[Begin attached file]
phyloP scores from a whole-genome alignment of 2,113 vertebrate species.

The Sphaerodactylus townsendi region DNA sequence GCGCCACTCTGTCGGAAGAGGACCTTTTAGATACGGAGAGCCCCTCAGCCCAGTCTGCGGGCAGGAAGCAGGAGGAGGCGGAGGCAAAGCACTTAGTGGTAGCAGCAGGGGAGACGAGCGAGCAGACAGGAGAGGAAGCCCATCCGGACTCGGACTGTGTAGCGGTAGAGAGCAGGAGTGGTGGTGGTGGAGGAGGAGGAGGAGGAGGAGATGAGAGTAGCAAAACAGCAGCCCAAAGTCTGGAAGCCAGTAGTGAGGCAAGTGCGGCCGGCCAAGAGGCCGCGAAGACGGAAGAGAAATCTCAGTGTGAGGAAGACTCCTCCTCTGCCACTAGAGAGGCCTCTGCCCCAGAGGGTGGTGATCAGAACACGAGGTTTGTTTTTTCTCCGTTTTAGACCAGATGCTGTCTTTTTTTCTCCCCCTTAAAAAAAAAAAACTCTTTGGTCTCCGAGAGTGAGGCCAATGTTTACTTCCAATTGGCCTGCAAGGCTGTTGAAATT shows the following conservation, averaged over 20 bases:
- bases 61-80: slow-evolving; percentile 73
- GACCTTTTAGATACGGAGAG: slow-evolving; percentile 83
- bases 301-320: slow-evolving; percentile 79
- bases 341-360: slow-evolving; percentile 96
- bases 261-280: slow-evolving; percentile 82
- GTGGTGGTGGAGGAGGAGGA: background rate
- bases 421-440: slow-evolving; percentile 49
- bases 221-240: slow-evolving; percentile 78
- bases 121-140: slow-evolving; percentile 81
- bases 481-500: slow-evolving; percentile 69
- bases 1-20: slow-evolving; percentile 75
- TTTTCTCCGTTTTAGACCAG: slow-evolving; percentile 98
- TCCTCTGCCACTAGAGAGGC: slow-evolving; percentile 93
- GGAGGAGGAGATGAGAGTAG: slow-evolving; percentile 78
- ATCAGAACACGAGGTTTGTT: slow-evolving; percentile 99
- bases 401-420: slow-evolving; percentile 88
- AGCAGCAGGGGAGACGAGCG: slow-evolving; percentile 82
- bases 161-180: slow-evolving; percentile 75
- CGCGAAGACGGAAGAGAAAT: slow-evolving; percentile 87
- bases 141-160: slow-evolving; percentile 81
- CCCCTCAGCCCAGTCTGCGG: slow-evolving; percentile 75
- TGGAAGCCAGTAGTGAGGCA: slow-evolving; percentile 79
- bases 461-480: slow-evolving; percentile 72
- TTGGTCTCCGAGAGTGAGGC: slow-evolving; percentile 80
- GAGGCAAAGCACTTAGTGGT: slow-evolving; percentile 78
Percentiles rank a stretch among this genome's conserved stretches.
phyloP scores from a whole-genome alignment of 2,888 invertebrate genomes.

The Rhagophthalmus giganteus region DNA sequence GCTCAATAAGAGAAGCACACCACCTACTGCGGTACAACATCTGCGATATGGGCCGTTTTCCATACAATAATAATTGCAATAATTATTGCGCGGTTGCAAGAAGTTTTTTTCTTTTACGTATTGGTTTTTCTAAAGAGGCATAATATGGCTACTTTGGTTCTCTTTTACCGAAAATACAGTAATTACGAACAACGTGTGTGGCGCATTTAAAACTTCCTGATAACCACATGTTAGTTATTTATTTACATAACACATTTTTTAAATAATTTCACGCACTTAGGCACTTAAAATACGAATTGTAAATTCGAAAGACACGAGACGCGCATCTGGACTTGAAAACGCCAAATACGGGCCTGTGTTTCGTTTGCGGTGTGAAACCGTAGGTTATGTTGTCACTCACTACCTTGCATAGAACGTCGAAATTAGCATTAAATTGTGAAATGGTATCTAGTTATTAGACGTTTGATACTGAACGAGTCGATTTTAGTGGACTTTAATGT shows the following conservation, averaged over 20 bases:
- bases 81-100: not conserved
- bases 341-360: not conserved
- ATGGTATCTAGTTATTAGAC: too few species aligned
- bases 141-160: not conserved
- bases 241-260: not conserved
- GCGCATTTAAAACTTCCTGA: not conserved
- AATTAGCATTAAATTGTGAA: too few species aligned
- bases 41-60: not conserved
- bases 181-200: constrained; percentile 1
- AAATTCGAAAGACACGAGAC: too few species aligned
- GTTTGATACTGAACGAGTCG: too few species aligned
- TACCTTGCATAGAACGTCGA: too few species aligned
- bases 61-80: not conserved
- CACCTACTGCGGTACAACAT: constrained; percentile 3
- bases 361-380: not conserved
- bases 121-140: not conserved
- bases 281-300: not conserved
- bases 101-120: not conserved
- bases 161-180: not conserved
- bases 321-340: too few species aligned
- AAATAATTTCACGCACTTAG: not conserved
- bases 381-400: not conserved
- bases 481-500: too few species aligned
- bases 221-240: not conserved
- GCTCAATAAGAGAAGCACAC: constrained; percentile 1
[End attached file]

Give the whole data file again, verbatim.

phyloP scores from a whole-genome alignment of 2,113 vertebrate species.

The Sphaerodactylus townsendi region DNA sequence GCGCCACTCTGTCGGAAGAGGACCTTTTAGATACGGAGAGCCCCTCAGCCCAGTCTGCGGGCAGGAAGCAGGAGGAGGCGGAGGCAAAGCACTTAGTGGTAGCAGCAGGGGAGACGAGCGAGCAGACAGGAGAGGAAGCCCATCCGGACTCGGACTGTGTAGCGGTAGAGAGCAGGAGTGGTGGTGGTGGAGGAGGAGGAGGAGGAGGAGATGAGAGTAGCAAAACAGCAGCCCAAAGTCTGGAAGCCAGTAGTGAGGCAAGTGCGGCCGGCCAAGAGGCCGCGAAGACGGAAGAGAAATCTCAGTGTGAGGAAGACTCCTCCTCTGCCACTAGAGAGGCCTCTGCCCCAGAGGGTGGTGATCAGAACACGAGGTTTGTTTTTTCTCCGTTTTAGACCAGATGCTGTCTTTTTTTCTCCCCCTTAAAAAAAAAAAACTCTTTGGTCTCCGAGAGTGAGGCCAATGTTTACTTCCAATTGGCCTGCAAGGCTGTTGAAATT shows the following conservation, averaged over 20 bases:
- bases 61-80: slow-evolving; percentile 73
- GACCTTTTAGATACGGAGAG: slow-evolving; percentile 83
- bases 301-320: slow-evolving; percentile 79
- bases 341-360: slow-evolving; percentile 96
- bases 261-280: slow-evolving; percentile 82
- GTGGTGGTGGAGGAGGAGGA: background rate
- bases 421-440: slow-evolving; percentile 49
- bases 221-240: slow-evolving; percentile 78
- bases 121-140: slow-evolving; percentile 81
- bases 481-500: slow-evolving; percentile 69
- bases 1-20: slow-evolving; percentile 75
- TTTTCTCCGTTTTAGACCAG: slow-evolving; percentile 98
- TCCTCTGCCACTAGAGAGGC: slow-evolving; percentile 93
- GGAGGAGGAGATGAGAGTAG: slow-evolving; percentile 78
- ATCAGAACACGAGGTTTGTT: slow-evolving; percentile 99
- bases 401-420: slow-evolving; percentile 88
- AGCAGCAGGGGAGACGAGCG: slow-evolving; percentile 82
- bases 161-180: slow-evolving; percentile 75
- CGCGAAGACGGAAGAGAAAT: slow-evolving; percentile 87
- bases 141-160: slow-evolving; percentile 81
- CCCCTCAGCCCAGTCTGCGG: slow-evolving; percentile 75
- TGGAAGCCAGTAGTGAGGCA: slow-evolving; percentile 79
- bases 461-480: slow-evolving; percentile 72
- TTGGTCTCCGAGAGTGAGGC: slow-evolving; percentile 80
- GAGGCAAAGCACTTAGTGGT: slow-evolving; percentile 78
Percentiles rank a stretch among this genome's conserved stretches.
phyloP scores from a whole-genome alignment of 2,888 invertebrate genomes.

The Rhagophthalmus giganteus region DNA sequence GCTCAATAAGAGAAGCACACCACCTACTGCGGTACAACATCTGCGATATGGGCCGTTTTCCATACAATAATAATTGCAATAATTATTGCGCGGTTGCAAGAAGTTTTTTTCTTTTACGTATTGGTTTTTCTAAAGAGGCATAATATGGCTACTTTGGTTCTCTTTTACCGAAAATACAGTAATTACGAACAACGTGTGTGGCGCATTTAAAACTTCCTGATAACCACATGTTAGTTATTTATTTACATAACACATTTTTTAAATAATTTCACGCACTTAGGCACTTAAAATACGAATTGTAAATTCGAAAGACACGAGACGCGCATCTGGACTTGAAAACGCCAAATACGGGCCTGTGTTTCGTTTGCGGTGTGAAACCGTAGGTTATGTTGTCACTCACTACCTTGCATAGAACGTCGAAATTAGCATTAAATTGTGAAATGGTATCTAGTTATTAGACGTTTGATACTGAACGAGTCGATTTTAGTGGACTTTAATGT shows the following conservation, averaged over 20 bases:
- bases 81-100: not conserved
- bases 341-360: not conserved
- ATGGTATCTAGTTATTAGAC: too few species aligned
- bases 141-160: not conserved
- bases 241-260: not conserved
- GCGCATTTAAAACTTCCTGA: not conserved
- AATTAGCATTAAATTGTGAA: too few species aligned
- bases 41-60: not conserved
- bases 181-200: constrained; percentile 1
- AAATTCGAAAGACACGAGAC: too few species aligned
- GTTTGATACTGAACGAGTCG: too few species aligned
- TACCTTGCATAGAACGTCGA: too few species aligned
- bases 61-80: not conserved
- CACCTACTGCGGTACAACAT: constrained; percentile 3
- bases 361-380: not conserved
- bases 121-140: not conserved
- bases 281-300: not conserved
- bases 101-120: not conserved
- bases 161-180: not conserved
- bases 321-340: too few species aligned
- AAATAATTTCACGCACTTAG: not conserved
- bases 381-400: not conserved
- bases 481-500: too few species aligned
- bases 221-240: not conserved
- GCTCAATAAGAGAAGCACAC: constrained; percentile 1